As the Allies sweep across Germany, Lore leads her siblings on a journey that exposes them to the truth of their parents' beliefs. An encounter with a mysterious refugee forces Lore to rely on a person she has always been taught to hate.
When in 1941 Nazi Germany invaded the Soviet Union, their troops quickly besieged Leningrad. Foreign journalists are evacuated but one of them, Kate Davies, is presumed dead and misses the ... See full summary »
14-year-old György's life is torn apart in World War II Hungary as he is sent to a concentration camp where he is forced to become a man, and learns to find happiness in the midst of hatred, and what it really means to be Jewish.
A nameless woman keeps a diary as the Russians invade Berlin in the spring of 1945. She is in her early 30s, a patriotic journalist with international credentials; her husband, Gerd, a writer, is an officer at the Russian front. She speaks Russian and, for a day or two after the invasion, keeps herself safe, but then the rapes begin. She resolves to control her fate and invites the attentions of a Russian major, Andreij Rybkin. He becomes her protector of sorts subject to pressures from his own fellow soldiers and officers. Dramas play out in the block of flats where she lives. Is she an amoral traitor? She asks, "How do we go on living?" And what of Gerd and her diary? Written by
As a protective measure the author requested her anonymity as author of her book: Eine Frau in Berlin (A Woman In Berlin). See more »
In the film it was announced that Germany had surrendered and the Russians broke into singing the anthem version that had been adopted somewhat in 1944 and known as the "Alexandrov version." However it had no lyrics until Stalin intervened. It is doubtful that war events would have permitted all soldiers to learn it because of the fierceness of the war. Most likely they would have broke into the chorus of the better known anthem which was known as "The Internationale." See more »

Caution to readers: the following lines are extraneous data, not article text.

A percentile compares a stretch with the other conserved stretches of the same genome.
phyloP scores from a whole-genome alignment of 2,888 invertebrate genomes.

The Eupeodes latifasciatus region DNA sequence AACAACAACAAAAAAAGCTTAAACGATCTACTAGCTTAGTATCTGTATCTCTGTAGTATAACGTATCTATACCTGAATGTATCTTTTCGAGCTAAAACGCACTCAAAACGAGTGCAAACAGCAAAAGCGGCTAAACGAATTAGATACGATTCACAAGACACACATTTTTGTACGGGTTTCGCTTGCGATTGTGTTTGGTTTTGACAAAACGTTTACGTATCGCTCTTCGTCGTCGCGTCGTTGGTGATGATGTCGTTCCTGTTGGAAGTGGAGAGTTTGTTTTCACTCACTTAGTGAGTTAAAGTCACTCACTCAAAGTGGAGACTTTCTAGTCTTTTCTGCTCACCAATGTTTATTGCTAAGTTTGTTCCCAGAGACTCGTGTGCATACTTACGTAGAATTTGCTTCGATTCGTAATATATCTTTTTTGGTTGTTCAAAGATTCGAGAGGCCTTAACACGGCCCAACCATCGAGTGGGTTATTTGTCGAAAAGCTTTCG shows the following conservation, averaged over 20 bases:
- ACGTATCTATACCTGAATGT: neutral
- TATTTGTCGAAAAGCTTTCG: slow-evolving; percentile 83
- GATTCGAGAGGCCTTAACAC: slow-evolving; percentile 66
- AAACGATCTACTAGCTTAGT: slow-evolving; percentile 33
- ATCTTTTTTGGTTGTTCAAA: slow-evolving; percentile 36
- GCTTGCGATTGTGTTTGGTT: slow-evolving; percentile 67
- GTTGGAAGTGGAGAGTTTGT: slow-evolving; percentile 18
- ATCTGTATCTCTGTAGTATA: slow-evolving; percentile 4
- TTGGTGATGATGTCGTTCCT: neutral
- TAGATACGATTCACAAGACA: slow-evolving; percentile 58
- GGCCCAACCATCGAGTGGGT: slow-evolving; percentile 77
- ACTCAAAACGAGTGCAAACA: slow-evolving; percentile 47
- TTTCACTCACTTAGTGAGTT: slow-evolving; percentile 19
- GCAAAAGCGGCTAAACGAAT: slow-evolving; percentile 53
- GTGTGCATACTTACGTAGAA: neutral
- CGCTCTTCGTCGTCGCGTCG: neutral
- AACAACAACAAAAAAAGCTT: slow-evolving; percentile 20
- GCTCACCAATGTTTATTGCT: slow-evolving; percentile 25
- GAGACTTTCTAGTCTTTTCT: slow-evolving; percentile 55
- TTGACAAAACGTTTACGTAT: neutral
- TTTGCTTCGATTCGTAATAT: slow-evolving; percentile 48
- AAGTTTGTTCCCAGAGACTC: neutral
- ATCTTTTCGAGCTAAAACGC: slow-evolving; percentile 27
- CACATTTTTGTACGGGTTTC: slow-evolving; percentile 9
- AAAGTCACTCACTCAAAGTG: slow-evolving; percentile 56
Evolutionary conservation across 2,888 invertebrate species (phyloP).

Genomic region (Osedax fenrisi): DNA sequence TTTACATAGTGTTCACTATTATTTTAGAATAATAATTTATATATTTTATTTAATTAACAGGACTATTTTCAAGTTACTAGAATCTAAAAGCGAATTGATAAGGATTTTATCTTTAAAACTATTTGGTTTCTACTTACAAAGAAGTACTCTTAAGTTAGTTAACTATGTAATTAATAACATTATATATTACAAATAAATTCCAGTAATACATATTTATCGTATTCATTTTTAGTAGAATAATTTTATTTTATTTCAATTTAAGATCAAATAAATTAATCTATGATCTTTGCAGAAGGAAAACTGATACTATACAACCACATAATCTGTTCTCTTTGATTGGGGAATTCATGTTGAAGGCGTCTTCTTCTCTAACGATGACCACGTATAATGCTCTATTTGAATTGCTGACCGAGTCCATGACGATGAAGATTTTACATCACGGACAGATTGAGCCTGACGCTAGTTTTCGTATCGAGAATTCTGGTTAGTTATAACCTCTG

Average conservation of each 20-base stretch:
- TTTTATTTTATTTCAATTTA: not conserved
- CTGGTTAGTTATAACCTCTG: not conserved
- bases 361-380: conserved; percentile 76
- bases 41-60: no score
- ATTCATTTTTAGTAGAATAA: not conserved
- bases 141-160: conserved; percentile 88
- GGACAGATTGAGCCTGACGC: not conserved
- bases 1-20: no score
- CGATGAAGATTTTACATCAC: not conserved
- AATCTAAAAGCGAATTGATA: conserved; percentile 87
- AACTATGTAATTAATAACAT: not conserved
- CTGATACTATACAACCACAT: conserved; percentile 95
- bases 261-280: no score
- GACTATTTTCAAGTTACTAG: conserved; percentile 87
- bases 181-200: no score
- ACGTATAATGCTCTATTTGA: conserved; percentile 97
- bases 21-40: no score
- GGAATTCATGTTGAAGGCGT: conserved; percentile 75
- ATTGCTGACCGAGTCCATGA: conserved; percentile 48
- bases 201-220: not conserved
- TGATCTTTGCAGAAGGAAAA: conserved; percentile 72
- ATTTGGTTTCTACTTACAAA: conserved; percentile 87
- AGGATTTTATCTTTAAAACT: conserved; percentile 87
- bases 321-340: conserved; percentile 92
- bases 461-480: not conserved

Hard hitting subject matter, could have been more gripping..
Anonyma - Eine Frau in Berlin A Woman in Berlin - CATCH IT (B+) A Woman in Berlin (German: Eine Frau in Berlin) is an autobiographical account of the period from 20 April to 22 June 1945 in Berlin (Battle of Berlin). At the author's request, the work was published anonymously for her protection. The book purports to detail the writer's experiences as a rape victim during the Red Army occupation of the city. Two years after her death in 2003 the anonymous author was identified in the Süddeutsche Zeitung by Jens Bisky (a German literary editor) as Marta Hillers. (Wiki) The controversial German movie is about the women who survived the war by working as captivate prostitutes for the Russians. Just like every war all the men were killed and women were tortured and captured by the occupiers. The starting of the movie is really nice as how it shows how people have to go through and live through once Russians won over Germany. The women whose husbands were Nazi were bound to be raped and tortured by the occupiers. The performances by all the German actor and actresses and especially Nina Hoss, August Diehl & Evgeniy Sidikhin are admirable. Because the performances in these hard hitting movies makes you believe the situation. The beginning of the movie really good but the movie falls when they start showing the romance between German woman and the Red Army commander, it slowed down the phase. On the whole, A woman in Berlin is a really nice movie about the aftermaths of the War.
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